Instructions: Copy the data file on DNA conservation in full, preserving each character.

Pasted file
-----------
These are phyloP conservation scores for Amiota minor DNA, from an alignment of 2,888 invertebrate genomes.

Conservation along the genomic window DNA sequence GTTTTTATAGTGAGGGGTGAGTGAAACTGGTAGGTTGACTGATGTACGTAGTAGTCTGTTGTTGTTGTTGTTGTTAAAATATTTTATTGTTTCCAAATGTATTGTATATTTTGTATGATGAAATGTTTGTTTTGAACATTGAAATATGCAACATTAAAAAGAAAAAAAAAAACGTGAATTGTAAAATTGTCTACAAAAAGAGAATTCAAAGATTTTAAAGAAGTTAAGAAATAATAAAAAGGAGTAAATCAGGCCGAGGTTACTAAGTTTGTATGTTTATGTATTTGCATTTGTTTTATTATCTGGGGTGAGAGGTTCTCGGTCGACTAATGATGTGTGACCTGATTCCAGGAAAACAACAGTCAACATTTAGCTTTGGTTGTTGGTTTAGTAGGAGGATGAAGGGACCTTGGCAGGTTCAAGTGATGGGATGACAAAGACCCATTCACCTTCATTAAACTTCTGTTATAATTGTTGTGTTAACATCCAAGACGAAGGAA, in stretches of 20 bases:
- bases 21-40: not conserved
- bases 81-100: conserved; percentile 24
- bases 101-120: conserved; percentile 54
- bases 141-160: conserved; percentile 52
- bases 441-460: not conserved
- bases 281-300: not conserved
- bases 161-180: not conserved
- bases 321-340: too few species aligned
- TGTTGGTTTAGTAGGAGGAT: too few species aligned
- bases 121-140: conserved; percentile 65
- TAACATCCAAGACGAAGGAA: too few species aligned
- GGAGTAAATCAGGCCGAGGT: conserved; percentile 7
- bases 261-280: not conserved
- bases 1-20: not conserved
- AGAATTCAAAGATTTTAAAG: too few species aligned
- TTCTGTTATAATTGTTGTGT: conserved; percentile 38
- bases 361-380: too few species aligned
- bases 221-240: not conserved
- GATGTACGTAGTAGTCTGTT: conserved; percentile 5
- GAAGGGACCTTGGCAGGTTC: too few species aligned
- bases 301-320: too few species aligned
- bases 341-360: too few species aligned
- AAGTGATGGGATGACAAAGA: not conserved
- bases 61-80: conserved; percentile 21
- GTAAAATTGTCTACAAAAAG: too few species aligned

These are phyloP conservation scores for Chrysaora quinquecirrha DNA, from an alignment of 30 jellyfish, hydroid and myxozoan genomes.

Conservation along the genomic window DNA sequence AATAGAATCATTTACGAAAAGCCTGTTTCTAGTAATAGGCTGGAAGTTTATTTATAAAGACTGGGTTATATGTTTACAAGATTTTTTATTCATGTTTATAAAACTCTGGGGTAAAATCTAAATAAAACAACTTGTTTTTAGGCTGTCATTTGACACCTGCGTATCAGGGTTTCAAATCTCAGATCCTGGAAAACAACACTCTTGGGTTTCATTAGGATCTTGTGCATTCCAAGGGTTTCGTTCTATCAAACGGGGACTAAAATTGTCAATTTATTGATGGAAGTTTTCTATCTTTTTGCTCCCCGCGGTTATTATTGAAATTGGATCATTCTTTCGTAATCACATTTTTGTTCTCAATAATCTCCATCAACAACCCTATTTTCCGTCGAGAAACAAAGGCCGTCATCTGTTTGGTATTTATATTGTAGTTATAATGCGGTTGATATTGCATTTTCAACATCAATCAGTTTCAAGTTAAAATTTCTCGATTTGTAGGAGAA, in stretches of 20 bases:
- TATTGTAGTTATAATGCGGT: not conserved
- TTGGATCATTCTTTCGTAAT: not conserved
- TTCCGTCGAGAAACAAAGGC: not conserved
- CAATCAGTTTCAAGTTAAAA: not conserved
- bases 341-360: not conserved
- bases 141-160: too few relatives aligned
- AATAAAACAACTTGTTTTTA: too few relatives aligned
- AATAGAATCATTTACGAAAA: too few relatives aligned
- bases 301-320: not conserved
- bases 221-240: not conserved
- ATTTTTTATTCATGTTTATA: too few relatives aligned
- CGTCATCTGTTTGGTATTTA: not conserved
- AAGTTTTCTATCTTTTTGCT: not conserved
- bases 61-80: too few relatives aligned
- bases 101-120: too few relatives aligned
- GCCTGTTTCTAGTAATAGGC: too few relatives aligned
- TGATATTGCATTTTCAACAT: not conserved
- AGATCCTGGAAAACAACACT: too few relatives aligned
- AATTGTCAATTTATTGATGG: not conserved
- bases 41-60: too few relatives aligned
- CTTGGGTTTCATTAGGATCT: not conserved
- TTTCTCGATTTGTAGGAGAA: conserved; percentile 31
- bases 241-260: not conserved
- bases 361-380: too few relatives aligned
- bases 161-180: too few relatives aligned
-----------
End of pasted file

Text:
These are phyloP conservation scores for Amiota minor DNA, from an alignment of 2,888 invertebrate genomes.

Conservation along the genomic window DNA sequence GTTTTTATAGTGAGGGGTGAGTGAAACTGGTAGGTTGACTGATGTACGTAGTAGTCTGTTGTTGTTGTTGTTGTTAAAATATTTTATTGTTTCCAAATGTATTGTATATTTTGTATGATGAAATGTTTGTTTTGAACATTGAAATATGCAACATTAAAAAGAAAAAAAAAAACGTGAATTGTAAAATTGTCTACAAAAAGAGAATTCAAAGATTTTAAAGAAGTTAAGAAATAATAAAAAGGAGTAAATCAGGCCGAGGTTACTAAGTTTGTATGTTTATGTATTTGCATTTGTTTTATTATCTGGGGTGAGAGGTTCTCGGTCGACTAATGATGTGTGACCTGATTCCAGGAAAACAACAGTCAACATTTAGCTTTGGTTGTTGGTTTAGTAGGAGGATGAAGGGACCTTGGCAGGTTCAAGTGATGGGATGACAAAGACCCATTCACCTTCATTAAACTTCTGTTATAATTGTTGTGTTAACATCCAAGACGAAGGAA, in stretches of 20 bases:
- bases 21-40: not conserved
- bases 81-100: conserved; percentile 24
- bases 101-120: conserved; percentile 54
- bases 141-160: conserved; percentile 52
- bases 441-460: not conserved
- bases 281-300: not conserved
- bases 161-180: not conserved
- bases 321-340: too few species aligned
- TGTTGGTTTAGTAGGAGGAT: too few species aligned
- bases 121-140: conserved; percentile 65
- TAACATCCAAGACGAAGGAA: too few species aligned
- GGAGTAAATCAGGCCGAGGT: conserved; percentile 7
- bases 261-280: not conserved
- bases 1-20: not conserved
- AGAATTCAAAGATTTTAAAG: too few species aligned
- TTCTGTTATAATTGTTGTGT: conserved; percentile 38
- bases 361-380: too few species aligned
- bases 221-240: not conserved
- GATGTACGTAGTAGTCTGTT: conserved; percentile 5
- GAAGGGACCTTGGCAGGTTC: too few species aligned
- bases 301-320: too few species aligned
- bases 341-360: too few species aligned
- AAGTGATGGGATGACAAAGA: not conserved
- bases 61-80: conserved; percentile 21
- GTAAAATTGTCTACAAAAAG: too few species aligned

These are phyloP conservation scores for Chrysaora quinquecirrha DNA, from an alignment of 30 jellyfish, hydroid and myxozoan genomes.

Conservation along the genomic window DNA sequence AATAGAATCATTTACGAAAAGCCTGTTTCTAGTAATAGGCTGGAAGTTTATTTATAAAGACTGGGTTATATGTTTACAAGATTTTTTATTCATGTTTATAAAACTCTGGGGTAAAATCTAAATAAAACAACTTGTTTTTAGGCTGTCATTTGACACCTGCGTATCAGGGTTTCAAATCTCAGATCCTGGAAAACAACACTCTTGGGTTTCATTAGGATCTTGTGCATTCCAAGGGTTTCGTTCTATCAAACGGGGACTAAAATTGTCAATTTATTGATGGAAGTTTTCTATCTTTTTGCTCCCCGCGGTTATTATTGAAATTGGATCATTCTTTCGTAATCACATTTTTGTTCTCAATAATCTCCATCAACAACCCTATTTTCCGTCGAGAAACAAAGGCCGTCATCTGTTTGGTATTTATATTGTAGTTATAATGCGGTTGATATTGCATTTTCAACATCAATCAGTTTCAAGTTAAAATTTCTCGATTTGTAGGAGAA, in stretches of 20 bases:
- TATTGTAGTTATAATGCGGT: not conserved
- TTGGATCATTCTTTCGTAAT: not conserved
- TTCCGTCGAGAAACAAAGGC: not conserved
- CAATCAGTTTCAAGTTAAAA: not conserved
- bases 341-360: not conserved
- bases 141-160: too few relatives aligned
- AATAAAACAACTTGTTTTTA: too few relatives aligned
- AATAGAATCATTTACGAAAA: too few relatives aligned
- bases 301-320: not conserved
- bases 221-240: not conserved
- ATTTTTTATTCATGTTTATA: too few relatives aligned
- CGTCATCTGTTTGGTATTTA: not conserved
- AAGTTTTCTATCTTTTTGCT: not conserved
- bases 61-80: too few relatives aligned
- bases 101-120: too few relatives aligned
- GCCTGTTTCTAGTAATAGGC: too few relatives aligned
- TGATATTGCATTTTCAACAT: not conserved
- AGATCCTGGAAAACAACACT: too few relatives aligned
- AATTGTCAATTTATTGATGG: not conserved
- bases 41-60: too few relatives aligned
- CTTGGGTTTCATTAGGATCT: not conserved
- TTTCTCGATTTGTAGGAGAA: conserved; percentile 31
- bases 241-260: not conserved
- bases 361-380: too few relatives aligned
- bases 161-180: too few relatives aligned